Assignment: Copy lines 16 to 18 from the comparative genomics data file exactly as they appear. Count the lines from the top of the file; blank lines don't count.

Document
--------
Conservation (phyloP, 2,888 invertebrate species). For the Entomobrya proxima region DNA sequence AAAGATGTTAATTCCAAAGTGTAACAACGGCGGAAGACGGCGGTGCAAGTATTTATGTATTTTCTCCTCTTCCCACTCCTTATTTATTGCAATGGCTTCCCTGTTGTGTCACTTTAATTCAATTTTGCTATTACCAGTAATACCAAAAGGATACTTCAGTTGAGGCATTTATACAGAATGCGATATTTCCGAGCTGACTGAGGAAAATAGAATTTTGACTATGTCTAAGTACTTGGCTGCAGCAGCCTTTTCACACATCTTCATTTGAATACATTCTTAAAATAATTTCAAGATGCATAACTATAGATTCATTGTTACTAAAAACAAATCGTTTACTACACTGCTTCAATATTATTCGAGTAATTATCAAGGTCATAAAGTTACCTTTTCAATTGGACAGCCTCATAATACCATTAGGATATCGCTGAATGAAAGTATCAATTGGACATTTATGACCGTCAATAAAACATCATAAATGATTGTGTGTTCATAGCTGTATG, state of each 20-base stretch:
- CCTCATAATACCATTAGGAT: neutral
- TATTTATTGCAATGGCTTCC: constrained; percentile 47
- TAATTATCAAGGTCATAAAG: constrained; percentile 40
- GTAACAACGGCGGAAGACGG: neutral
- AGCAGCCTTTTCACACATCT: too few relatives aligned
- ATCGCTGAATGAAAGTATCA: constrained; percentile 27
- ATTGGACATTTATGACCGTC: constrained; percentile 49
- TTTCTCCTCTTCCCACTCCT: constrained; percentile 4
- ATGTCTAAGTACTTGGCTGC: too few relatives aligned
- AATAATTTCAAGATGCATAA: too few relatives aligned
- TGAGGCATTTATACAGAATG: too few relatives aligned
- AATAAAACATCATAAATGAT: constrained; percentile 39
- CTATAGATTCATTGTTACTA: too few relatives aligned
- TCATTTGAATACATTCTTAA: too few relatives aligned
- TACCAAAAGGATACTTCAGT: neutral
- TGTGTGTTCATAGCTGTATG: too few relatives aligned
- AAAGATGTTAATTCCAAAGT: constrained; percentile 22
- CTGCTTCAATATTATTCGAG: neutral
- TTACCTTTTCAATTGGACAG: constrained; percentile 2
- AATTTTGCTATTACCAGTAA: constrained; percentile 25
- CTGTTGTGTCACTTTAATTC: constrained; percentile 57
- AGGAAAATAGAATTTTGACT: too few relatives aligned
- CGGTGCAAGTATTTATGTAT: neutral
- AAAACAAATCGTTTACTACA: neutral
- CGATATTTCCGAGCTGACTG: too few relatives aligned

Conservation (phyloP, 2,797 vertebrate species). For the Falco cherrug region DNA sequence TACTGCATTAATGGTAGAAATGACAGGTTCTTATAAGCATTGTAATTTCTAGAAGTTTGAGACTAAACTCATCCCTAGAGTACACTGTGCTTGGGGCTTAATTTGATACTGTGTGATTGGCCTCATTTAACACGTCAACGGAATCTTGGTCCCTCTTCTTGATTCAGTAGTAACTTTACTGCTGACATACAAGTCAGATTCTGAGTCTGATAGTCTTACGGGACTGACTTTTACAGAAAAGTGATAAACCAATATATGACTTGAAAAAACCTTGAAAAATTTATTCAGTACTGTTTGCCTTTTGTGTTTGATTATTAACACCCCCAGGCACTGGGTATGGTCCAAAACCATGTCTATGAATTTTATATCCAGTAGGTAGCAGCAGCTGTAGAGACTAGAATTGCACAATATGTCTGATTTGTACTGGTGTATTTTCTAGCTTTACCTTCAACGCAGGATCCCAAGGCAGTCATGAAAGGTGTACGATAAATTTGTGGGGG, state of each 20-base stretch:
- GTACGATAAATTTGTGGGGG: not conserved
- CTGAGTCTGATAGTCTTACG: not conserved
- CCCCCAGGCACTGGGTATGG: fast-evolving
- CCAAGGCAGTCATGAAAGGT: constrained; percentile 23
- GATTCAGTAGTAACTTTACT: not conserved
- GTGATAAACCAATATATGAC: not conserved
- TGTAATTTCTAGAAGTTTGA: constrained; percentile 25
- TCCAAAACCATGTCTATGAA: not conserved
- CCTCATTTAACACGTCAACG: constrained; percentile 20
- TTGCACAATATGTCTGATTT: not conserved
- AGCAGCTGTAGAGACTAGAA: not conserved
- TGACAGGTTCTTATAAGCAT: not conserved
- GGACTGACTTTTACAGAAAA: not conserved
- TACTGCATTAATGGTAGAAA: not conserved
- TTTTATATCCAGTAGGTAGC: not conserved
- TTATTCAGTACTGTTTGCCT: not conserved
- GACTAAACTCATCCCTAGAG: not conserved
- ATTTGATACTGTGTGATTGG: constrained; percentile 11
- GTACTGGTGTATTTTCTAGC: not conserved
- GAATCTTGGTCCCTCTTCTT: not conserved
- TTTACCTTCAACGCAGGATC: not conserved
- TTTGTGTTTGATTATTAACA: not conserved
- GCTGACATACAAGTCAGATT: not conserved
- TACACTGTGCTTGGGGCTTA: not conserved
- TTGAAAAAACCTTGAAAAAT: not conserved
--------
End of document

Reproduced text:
- TACCAAAAGGATACTTCAGT: neutral
- TGTGTGTTCATAGCTGTATG: too few relatives aligned
- AAAGATGTTAATTCCAAAGT: constrained; percentile 22